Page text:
This week sees the release of the first UK genomic bull proofs, but what does it mean and how should farmers use them? Aly Balsom speaks to DairyCo’s Marco Winters to find out
What is genomics?
Genomics enables an animal’s genetic potential to be predicted from a young age by comparing its DNA with a “SNP key” which is produced using a bank of genetic information representative of the national population. This allows younger bulls to be used quicker, rather than waiting for progeny testing.
How does it affect me?
From now on the DairyCo bull proofs will include genomic Predicted Transmitting Abilities (PTAs) for Holstein bulls. Two-thirds of Holstein bulls on the active list will have genomic PTAs.
Why are we using genomics?
- Genomic indices allow farmers to have more confidence in using younger sires
- With the new technology, a bull’s performance can be predicted from birth by taking a DNA sample from hair or a nasal swab. So rather than waiting for milking daughters and a progeny test proof – which usually takes five years from birth – they can get an indication of performance early on
- By using a bull early, generation interval is reduced, potentially increasing genetic gain
- Mr Winters says it is important for the industry to use new technologies as a modest 15% improvement in genetic gain could be worth about £20m over 10 years.
What do the new proofs look like?
From now on, the dairy bull proof run will include two lists:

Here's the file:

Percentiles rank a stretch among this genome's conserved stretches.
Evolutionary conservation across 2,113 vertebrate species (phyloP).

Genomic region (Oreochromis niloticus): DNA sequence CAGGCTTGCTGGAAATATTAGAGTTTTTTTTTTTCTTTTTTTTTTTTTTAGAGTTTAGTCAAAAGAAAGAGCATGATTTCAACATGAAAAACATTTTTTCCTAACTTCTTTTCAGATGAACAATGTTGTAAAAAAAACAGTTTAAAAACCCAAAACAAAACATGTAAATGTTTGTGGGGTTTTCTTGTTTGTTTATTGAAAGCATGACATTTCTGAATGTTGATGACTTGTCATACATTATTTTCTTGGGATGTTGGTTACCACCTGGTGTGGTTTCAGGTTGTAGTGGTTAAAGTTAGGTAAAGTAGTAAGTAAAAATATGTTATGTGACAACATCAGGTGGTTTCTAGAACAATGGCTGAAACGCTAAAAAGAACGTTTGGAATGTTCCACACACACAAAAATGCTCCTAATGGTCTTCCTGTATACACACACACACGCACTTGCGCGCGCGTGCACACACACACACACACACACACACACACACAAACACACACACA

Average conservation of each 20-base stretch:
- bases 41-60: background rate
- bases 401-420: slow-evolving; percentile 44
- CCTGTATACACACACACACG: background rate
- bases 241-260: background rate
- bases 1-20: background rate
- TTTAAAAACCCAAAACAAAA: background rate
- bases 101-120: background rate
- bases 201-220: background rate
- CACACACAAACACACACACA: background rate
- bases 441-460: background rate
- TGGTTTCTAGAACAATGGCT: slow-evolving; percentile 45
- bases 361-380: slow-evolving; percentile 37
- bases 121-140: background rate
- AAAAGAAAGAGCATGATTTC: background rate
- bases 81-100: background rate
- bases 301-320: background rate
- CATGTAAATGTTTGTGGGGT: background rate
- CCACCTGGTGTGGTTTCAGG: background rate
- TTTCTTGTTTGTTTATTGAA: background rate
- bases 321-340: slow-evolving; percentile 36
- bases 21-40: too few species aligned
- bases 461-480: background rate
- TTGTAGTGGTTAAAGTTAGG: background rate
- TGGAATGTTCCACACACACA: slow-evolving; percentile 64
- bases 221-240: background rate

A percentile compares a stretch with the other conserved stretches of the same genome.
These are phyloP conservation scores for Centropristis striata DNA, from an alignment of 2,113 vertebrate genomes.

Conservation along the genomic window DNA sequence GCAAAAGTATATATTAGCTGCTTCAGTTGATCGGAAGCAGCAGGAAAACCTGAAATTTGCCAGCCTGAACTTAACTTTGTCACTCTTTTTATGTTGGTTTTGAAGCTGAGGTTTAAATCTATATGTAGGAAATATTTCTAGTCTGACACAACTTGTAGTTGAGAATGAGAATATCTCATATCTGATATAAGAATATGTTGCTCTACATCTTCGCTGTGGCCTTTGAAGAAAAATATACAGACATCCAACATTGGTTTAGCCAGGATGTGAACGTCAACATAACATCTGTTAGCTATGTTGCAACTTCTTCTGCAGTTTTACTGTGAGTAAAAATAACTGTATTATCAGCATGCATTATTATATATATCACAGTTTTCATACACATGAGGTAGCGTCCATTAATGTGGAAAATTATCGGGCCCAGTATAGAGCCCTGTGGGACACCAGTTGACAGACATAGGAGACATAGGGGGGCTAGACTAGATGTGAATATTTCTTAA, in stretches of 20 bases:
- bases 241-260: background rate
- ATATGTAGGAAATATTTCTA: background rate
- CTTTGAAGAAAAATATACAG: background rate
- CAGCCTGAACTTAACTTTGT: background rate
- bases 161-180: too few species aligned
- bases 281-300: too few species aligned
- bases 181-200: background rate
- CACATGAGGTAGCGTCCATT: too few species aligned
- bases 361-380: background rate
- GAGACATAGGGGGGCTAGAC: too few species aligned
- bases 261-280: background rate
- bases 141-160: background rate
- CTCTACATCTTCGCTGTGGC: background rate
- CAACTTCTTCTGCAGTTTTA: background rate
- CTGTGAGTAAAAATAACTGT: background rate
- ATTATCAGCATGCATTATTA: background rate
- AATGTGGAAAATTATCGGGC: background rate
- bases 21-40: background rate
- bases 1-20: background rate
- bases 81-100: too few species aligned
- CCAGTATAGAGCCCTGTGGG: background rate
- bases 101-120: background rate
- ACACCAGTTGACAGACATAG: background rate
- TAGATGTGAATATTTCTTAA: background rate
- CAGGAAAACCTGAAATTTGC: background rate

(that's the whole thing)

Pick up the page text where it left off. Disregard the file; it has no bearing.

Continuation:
- A daughter proven list, with the “G” tag for bulls with genomic data
- A young bulls list which will include bulls with just genomic data – this is the main point of difference
The genomic PTAs will look exactly the same as traditional PTAs, but will be accompanied by the “G” flag.
Key to table:
- G = Genomic
- P = Protein
- L = Lifespan
- F = Fertility
- M = Mammary
|Example genomic young bull list|
|G||Rel.||Milk||Fat||P||Fat %||P %||SCC||L||F||M||L&F||TM||£PI|
|Example proven bull list|
|Bull||G||Rel.||Milk||Fat||P||Fat %||P %||SCC||L||F||M||L&F||TM||£PI|
|A:||“G” indicates that genomic component is included in the index. This bull has a very good balanced proof; transmitting well in all main traits, which is reflected in a very high PLI of 253. Bull A can therefore be considered for limited use on farm (up to maximum of 13% of the herd)|
|E||Poor daughter fertility index alongside slightly positive (ie bad) SCC, gives low PLI. So even though this is a young bull with a genomic evaluation, it’s a mediocre bull that is best avoided.|
|V||Top daughter proven bull. No “G” component, which is why the reliability is lower at 73%. However, the PLI is good and therefore is worth using on farm. But beware of the lower reliability.|
|W||“G” component, alongside daughter information increases reliability. This bull has a solid proof and over 200 PLI|
How should I use the new proofs?
The new proofs should be interpreted in the same way as the traditional proofs – bulls should be selected on PLI and lifespan. See our how to guide for using breeding indices at www.fwi.co.uk/proofguide
How reliable are genomic indexes?
The key consideration with genomically tested young bulls is reliability, explains Mr Winters.
“Reliability of these tested young bulls is a lot lower than progeny tested bulls, so there is a risk/reward balance to be assessed.”
However, although the risks of using second crop, high reliability bulls is lower, farmers could be missing out on the potential genetic gains that could come from a younger generation.